It’s estimated that somewhere between 30 to 60% of people today experience some level of tooth crowding. However, this trend varies across global populations. Some people naturally never have wisdom teeth. Some don’t experience tooth crowding or crookedness and still get their wisdom teeth without a hitch. This seems to coincide with diets that are less processed.

Preventing Tooth Crowding: Lifestyle Changes and Orthodontics

So, how can we prevent tooth crowding early, using lifestyle changes and orthodontics? Well, it’s certainly something to chew over. The issue at large seems to be environmental or one of lifestyle, instead of a genetic one, though heritable factors may be at play in some instances.

Discussion Questions

  1. How does the prevalence of straight teeth in ancient humans compared to modern humans impact our understanding of dental health?
  2. What are the potential reasons for the shift from straight teeth to dental issues such as crooked teeth and impacted wisdom teeth in modern humans?
  3. How do changes in lifestyle and diet, such as the introduction of cooking and the Industrial Revolution, contribute to dental health issues?
  4. What role does jawbone size play in dental crowding and crookedness?
  5. What are some potential consequences of impacted wisdom teeth, and why are they more common in modern humans?
  6. What evidence supports the hypothesis that softer diets lead to dental crowding and crookedness?
  7. How do global variations in tooth crowding and crookedness coincide with different diets?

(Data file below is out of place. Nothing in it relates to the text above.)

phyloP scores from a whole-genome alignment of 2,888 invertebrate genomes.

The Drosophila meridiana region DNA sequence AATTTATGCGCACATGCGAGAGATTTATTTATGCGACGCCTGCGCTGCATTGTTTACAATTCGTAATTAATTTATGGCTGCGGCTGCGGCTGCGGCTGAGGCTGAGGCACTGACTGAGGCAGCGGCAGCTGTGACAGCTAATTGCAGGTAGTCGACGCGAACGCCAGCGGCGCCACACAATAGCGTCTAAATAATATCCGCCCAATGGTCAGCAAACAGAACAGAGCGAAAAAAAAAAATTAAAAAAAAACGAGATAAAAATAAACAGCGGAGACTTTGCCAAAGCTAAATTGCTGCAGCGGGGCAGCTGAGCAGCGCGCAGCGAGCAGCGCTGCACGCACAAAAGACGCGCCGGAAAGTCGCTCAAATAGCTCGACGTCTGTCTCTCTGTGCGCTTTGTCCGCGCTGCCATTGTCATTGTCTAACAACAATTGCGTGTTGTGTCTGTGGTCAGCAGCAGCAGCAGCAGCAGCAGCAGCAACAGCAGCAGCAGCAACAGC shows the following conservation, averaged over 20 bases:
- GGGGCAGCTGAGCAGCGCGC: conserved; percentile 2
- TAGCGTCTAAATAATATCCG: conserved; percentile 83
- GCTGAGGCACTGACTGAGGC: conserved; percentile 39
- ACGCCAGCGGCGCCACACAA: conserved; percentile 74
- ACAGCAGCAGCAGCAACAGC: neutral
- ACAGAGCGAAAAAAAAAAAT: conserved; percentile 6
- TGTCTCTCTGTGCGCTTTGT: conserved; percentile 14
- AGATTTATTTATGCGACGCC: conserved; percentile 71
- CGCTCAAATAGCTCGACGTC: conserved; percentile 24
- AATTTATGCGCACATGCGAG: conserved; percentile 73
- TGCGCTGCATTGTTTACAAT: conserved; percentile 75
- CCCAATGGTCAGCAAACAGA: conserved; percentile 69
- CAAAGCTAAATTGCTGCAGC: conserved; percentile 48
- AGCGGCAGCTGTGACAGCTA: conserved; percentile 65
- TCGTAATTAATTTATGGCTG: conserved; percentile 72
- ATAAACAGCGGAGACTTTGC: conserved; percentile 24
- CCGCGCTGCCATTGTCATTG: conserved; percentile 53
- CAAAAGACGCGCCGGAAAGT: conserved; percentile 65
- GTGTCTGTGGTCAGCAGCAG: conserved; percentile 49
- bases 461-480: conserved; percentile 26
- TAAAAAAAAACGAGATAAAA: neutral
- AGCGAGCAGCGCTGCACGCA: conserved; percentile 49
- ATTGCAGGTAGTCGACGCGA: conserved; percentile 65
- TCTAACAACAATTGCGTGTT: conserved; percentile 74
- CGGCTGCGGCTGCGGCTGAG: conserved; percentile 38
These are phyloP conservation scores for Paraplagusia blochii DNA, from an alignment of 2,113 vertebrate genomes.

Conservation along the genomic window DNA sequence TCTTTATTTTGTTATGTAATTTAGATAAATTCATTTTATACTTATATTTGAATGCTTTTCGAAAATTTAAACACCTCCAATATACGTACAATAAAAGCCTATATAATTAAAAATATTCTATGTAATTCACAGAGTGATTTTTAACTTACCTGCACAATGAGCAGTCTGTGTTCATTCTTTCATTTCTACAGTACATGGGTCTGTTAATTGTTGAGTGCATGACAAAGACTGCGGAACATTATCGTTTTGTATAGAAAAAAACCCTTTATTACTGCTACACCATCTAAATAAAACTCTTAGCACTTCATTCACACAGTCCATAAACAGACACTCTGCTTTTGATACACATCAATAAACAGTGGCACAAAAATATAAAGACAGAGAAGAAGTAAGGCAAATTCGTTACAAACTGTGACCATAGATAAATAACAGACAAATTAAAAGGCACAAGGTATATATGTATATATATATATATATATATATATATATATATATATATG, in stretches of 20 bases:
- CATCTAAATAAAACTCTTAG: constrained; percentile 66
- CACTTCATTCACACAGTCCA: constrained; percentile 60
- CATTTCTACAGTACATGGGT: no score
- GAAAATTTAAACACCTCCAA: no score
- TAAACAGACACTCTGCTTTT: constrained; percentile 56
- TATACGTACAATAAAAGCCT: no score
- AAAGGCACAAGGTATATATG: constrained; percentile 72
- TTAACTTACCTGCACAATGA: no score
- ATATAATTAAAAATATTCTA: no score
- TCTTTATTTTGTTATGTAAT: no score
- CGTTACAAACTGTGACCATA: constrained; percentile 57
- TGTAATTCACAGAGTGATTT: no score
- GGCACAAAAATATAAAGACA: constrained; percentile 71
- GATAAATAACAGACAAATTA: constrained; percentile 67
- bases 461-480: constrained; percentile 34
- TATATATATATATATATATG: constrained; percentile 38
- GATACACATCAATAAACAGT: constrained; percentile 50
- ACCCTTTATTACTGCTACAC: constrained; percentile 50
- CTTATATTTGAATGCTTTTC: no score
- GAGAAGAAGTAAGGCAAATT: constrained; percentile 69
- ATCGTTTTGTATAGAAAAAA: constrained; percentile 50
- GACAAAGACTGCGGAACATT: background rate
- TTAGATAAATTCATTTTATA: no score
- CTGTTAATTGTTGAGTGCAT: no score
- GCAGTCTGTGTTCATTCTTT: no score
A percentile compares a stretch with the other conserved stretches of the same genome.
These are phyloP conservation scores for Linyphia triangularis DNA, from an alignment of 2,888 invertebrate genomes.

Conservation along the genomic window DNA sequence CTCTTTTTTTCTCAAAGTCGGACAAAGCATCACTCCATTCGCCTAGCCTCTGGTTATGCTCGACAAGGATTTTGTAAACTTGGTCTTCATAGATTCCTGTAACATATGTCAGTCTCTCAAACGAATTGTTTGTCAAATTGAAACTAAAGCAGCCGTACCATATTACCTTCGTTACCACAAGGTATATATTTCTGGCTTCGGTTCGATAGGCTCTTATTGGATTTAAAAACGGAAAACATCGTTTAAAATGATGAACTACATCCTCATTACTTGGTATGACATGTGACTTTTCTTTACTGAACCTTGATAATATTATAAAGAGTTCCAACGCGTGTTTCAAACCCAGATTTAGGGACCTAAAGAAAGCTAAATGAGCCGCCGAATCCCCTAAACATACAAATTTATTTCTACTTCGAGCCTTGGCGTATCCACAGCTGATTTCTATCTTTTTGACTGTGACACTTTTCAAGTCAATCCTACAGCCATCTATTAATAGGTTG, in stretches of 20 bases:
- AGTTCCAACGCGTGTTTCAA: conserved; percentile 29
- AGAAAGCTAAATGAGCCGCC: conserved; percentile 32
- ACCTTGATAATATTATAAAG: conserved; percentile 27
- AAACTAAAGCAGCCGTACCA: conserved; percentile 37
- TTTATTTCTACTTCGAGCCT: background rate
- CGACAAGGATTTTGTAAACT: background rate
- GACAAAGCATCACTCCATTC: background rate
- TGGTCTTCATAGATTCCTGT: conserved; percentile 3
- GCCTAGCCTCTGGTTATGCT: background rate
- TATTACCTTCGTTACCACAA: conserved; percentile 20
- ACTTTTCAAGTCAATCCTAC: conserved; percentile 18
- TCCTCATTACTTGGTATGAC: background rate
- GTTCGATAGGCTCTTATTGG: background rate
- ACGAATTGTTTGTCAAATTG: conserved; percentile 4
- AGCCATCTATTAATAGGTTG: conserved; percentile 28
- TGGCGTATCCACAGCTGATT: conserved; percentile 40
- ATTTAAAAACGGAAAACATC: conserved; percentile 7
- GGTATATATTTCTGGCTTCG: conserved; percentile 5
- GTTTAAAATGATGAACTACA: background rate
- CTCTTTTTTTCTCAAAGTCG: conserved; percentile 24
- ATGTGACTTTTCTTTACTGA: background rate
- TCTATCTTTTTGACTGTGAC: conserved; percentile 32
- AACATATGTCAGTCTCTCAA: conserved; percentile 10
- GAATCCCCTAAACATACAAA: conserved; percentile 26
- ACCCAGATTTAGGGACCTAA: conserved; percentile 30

8. What are some potential solutions for preventing tooth crowding and maintaining dental health?

Lesson Vocabulary

Straight teethteeth that are aligned in a straight and orderly manner – Having straight teeth not only enhances your smile, but also improves your overall oral health.

Fossil recordthe collection of all known fossils and their placement in chronological order – The fossil record provides valuable insights into the evolution of various species over millions of years.

Wisdom teeththe third molars that typically erupt in the late teens or early twenties – Many individuals experience discomfort and may require extraction of their wisdom teeth due to lack of space in the jaw.

Dental issuesproblems or conditions that affect the teeth or oral health – Regular dental check-ups help detect and prevent dental issues such as cavities and gum disease.

Subsistence lifestylea way of living where individuals rely on obtaining basic necessities for survival – Some indigenous communities still follow a subsistence lifestyle, relying on hunting, fishing, and gathering for their sustenance.

Grindingthe act of rubbing or pressing two surfaces together, often with force – Teeth grinding, also known as bruxism, can lead to enamel erosion and other dental complications.

Crushingapplying pressure to break or compress something into smaller pieces – Large molars are adapted for crushing and grinding tough food items.

Pulverizingreducing something to a fine powder or substance – The powerful jaws of some animals are capable of pulverizing bones for consumption.

Jawbone sizethe physical dimensions and structure of the bone that forms the jaw – Jawbone size can influence the alignment and spacing of teeth.

Dental crowdinga condition where there is insufficient space in the jaw for all the teeth, resulting in overlapping or misaligned teeth – Orthodontic treatment is often required to correct dental crowding and achieve proper alignment.

Impacted wisdom teethwisdom teeth that are unable to fully emerge or grow properly – Impacted wisdom teeth can cause pain, infection, and damage to neighboring teeth, necessitating their removal.